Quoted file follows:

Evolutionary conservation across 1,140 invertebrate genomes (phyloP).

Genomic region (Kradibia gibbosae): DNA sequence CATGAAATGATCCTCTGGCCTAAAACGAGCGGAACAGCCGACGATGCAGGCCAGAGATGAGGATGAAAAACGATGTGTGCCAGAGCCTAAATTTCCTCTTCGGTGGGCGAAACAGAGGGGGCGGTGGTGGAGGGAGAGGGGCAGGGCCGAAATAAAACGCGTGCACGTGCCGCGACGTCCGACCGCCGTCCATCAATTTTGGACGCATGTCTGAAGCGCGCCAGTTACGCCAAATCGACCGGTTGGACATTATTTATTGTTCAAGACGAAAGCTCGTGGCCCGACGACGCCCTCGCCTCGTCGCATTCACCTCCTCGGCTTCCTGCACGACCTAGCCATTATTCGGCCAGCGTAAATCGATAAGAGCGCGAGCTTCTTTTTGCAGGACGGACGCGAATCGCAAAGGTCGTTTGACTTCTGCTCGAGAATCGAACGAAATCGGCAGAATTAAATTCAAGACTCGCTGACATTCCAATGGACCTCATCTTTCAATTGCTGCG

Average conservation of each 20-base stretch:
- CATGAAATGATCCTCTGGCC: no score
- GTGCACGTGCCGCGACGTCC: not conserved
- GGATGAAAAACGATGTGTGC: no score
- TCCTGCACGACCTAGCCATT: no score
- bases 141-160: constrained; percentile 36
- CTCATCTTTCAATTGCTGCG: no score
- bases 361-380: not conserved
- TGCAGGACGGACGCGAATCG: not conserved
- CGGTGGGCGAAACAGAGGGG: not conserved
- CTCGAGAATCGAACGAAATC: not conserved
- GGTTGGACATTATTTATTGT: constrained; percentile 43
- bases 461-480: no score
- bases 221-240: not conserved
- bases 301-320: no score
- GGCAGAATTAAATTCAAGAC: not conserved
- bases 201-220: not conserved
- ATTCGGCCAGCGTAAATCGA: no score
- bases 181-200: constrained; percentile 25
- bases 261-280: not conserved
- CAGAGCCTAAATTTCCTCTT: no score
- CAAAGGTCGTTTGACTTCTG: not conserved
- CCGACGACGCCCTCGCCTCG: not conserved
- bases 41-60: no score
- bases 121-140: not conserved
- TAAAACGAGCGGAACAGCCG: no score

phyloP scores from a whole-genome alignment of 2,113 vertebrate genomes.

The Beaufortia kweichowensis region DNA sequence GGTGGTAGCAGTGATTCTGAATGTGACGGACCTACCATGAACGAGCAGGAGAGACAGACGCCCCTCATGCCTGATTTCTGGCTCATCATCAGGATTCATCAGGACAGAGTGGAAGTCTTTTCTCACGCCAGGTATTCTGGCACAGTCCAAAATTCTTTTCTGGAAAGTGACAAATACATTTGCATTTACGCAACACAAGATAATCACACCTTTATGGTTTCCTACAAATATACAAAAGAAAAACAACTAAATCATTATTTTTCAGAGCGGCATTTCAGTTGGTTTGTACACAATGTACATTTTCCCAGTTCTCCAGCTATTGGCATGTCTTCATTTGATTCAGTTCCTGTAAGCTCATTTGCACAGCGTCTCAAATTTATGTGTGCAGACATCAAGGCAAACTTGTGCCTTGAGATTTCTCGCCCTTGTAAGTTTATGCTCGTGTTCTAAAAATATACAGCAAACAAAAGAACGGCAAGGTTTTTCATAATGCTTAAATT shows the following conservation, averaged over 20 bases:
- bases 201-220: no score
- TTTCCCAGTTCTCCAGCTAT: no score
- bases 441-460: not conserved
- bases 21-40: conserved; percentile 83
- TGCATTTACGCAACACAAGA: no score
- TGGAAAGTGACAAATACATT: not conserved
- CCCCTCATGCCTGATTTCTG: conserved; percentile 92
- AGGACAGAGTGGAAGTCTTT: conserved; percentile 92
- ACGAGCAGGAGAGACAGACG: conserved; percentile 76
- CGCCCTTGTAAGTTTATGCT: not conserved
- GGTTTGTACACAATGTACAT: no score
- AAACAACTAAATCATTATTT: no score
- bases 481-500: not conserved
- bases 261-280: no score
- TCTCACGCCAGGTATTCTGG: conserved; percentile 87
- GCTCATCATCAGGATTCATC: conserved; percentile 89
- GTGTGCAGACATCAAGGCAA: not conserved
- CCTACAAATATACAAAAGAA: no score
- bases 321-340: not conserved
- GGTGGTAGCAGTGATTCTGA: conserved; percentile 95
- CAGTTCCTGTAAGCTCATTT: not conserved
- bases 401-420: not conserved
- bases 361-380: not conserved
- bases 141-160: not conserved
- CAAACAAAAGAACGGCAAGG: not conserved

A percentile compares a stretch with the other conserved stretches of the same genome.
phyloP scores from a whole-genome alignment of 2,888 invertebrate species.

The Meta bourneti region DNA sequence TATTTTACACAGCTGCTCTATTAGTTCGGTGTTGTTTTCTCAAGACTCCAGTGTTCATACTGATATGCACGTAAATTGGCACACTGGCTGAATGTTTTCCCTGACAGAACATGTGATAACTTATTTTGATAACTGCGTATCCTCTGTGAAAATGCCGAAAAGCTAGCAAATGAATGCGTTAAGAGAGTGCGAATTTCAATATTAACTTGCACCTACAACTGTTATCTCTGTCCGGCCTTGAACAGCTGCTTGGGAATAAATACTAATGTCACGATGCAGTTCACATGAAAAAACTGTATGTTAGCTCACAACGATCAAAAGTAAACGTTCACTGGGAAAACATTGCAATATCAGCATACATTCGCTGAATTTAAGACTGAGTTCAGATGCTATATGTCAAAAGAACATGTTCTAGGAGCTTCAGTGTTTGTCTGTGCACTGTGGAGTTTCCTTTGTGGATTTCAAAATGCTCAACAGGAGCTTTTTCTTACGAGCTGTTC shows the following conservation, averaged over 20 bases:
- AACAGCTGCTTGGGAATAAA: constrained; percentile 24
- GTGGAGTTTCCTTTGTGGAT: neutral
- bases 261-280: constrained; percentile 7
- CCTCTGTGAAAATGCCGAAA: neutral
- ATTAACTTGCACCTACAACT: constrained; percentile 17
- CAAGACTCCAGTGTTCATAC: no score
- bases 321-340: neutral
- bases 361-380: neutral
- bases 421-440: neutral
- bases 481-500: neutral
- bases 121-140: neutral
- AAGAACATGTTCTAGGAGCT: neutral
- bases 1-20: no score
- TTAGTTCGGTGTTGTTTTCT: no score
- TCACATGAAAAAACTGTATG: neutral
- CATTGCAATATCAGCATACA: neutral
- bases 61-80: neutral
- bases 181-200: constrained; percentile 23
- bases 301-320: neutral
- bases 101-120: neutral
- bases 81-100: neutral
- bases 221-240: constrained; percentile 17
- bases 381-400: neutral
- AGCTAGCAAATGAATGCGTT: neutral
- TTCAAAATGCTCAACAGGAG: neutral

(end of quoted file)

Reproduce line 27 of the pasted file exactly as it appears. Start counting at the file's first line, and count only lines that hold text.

- bases 121-140: not conserved